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14 of 14 people found the following review helpful By A Customer on May 19, 2004
Format: Audio CD
Ives was an uncommon, refined distillate. Much like Wallace Stevens, another Connecticut Yankee insurance specialist thoroughly out of step with his environment, Ives's structural and thematic advances foretold radical new worlds. Many liner notes to recent Ives releases talk about his work as if it were like most other orchestral offerings--in reality, few touch upon how cataclysmic and inventive his realizations were.
Bernstein, conversely, grasps Ives in totality and advances the cause of this frighteningly bold new music, both in practice and in writing at length about these scores and the Protean imagination that engendered them. Bravo, Lenny.
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15 of 16 people found the following review helpful By gobirds2 TOP 1000 REVIEWER on August 8, 2002
Format: Audio CD
This is great American music in the truest sense. I was nurtured on movie soundtracks and scores from the likes of Bernard Herrmann, Dimitri Tiomkin, Alex North and others. As we have lost many of these composers and music that they may have left us through the years, I have been methodically looking at American "Twentieth Century" composers from the "classical" arena to fill that void from that great era. I discovered Charles Ives after reading up on Aaron Copland and his foray into many diverse areas of musical composition. One thing leads to another. Ives' Symphony No. 2 seems to have come up very frequently. It certainly doesn't have the melodic quality of Copland yet it does seem to have roots resulting in American musical motifs very strangely orchestrated resulting in some twisted profoundness. What attracts me is how the music almost seems as if it were composed for film. The technical qualities of this recording are marvelous. Leonard Bernstein's intuitive and vibrant interpretation of this music is effectively felt.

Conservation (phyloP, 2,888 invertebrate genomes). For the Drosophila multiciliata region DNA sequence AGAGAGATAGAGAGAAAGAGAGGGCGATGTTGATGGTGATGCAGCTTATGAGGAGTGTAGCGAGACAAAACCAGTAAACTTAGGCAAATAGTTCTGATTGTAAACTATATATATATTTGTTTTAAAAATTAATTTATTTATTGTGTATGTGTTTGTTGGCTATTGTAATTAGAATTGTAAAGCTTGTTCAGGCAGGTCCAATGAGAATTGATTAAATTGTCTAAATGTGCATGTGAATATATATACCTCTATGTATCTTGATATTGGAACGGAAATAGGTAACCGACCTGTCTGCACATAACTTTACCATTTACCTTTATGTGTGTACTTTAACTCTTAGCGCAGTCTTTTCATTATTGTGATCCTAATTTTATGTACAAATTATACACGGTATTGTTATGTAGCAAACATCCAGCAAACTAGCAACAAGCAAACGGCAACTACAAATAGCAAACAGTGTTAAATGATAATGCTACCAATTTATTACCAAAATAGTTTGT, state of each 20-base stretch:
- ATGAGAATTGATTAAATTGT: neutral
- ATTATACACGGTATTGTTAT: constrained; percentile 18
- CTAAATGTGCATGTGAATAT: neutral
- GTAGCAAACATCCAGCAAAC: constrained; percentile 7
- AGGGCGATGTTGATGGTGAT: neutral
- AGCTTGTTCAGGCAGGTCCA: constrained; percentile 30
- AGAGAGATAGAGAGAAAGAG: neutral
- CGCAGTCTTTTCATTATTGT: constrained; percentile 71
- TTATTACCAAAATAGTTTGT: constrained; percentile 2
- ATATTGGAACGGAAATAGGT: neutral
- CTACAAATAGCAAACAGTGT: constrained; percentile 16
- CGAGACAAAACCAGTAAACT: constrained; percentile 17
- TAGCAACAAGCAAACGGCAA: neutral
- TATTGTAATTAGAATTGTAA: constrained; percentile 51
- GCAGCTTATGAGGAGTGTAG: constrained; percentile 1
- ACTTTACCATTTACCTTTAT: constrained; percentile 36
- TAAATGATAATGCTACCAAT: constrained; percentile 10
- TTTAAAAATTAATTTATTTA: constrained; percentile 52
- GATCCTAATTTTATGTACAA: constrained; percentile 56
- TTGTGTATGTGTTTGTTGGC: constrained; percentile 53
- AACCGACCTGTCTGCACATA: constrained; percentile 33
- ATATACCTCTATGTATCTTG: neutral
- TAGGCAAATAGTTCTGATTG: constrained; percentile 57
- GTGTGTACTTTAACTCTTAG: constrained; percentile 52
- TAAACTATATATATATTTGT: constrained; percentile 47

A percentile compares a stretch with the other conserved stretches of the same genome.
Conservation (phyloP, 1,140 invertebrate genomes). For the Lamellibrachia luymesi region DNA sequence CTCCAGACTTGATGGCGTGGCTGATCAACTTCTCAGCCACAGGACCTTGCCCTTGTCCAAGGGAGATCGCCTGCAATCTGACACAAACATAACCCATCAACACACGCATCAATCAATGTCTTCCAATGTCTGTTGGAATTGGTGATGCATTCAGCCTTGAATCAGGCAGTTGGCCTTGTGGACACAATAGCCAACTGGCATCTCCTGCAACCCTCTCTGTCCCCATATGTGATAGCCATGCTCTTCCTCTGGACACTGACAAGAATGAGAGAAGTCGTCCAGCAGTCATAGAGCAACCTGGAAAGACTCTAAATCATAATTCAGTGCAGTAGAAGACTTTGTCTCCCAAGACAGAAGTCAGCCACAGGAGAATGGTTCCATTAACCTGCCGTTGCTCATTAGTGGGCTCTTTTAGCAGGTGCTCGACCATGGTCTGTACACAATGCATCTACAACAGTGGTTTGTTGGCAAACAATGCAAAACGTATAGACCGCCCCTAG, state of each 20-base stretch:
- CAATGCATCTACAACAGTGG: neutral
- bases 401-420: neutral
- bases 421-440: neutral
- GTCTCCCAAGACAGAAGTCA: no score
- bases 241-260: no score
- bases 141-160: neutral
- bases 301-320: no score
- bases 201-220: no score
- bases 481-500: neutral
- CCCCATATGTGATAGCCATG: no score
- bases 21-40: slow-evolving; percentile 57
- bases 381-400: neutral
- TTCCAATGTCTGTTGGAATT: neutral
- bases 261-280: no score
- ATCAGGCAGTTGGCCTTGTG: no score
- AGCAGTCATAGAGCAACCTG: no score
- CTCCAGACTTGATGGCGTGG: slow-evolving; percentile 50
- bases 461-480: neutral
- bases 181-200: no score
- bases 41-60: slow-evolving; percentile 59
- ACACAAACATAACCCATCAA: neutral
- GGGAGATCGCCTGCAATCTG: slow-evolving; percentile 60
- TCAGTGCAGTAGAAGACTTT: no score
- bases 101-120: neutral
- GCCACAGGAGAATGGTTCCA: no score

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7 of 7 people found the following review helpful By Howard Grady Brown on August 3, 2006
Format: Audio CD
In brief, this may be the best single album to jump start the novice on Ives -- and a great ride for the already converted among us. The comprehensive reviews in this thread say it all; I won't repeat. Let me add this, though: the earlier, excellent recording on Columbia (SONY) coupled with the 3rd Symphony, has a cut in the 4th movement, which Lenny opens up in this more recent recording. So, if you have the earlier recording this one is still something of a 'must have.' Buy it for that 'alternate' library of special recordings, like the Tatrai set of Bartok Quartets, Furtwangler's Beethoven Symphonies from the war years, Toscanini's recordings of OTELLO and FALSTAFF -- and Benny Goodman live at Carnegie Hall, 1938.
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5 of 6 people found the following review helpful By John Kwok HALL OF FAMEVINE VOICE on September 2, 2003
Format: Audio CD
Towards the end of Leonard Bernstein's career he made several distinguished recordings of 20th Century American classical music for Deutsche Grammophon featuring the New York Philharmonic Orchestra. This splendid recording of Ives's 2nd Symphony, several other orchestra works and chamber pieces is yet another remarkable testament to Leonard Bernstein's empathy and understanding of 20th Century American classical music composed by such distinguished composers as Charles Ives, and, of course, Aaron Copland. No other conducter truly understood 20th Century American music as well as Bernstein. Here he leads the New York Philharmonic in one thrilling performance after another, starting with Ives's 2nd Symphony in a swaggering, convincing interpretation. He follows with a hauntingly beautiful "Central Park in the Dark" and ends with an appropriately brooding "The Unanswered Question"; between the symphony and these orchestral works are sandwiched some fine chamber pieces too. Although these were recorded at live performances, the sound quality is that from a studio. Absolutely a necessary CD for admirers of Charles Ives, Leonard Bernstein, the New York Philharmonic and anyone interested in 20th Century American classical music.
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Most Recent Customer Reviews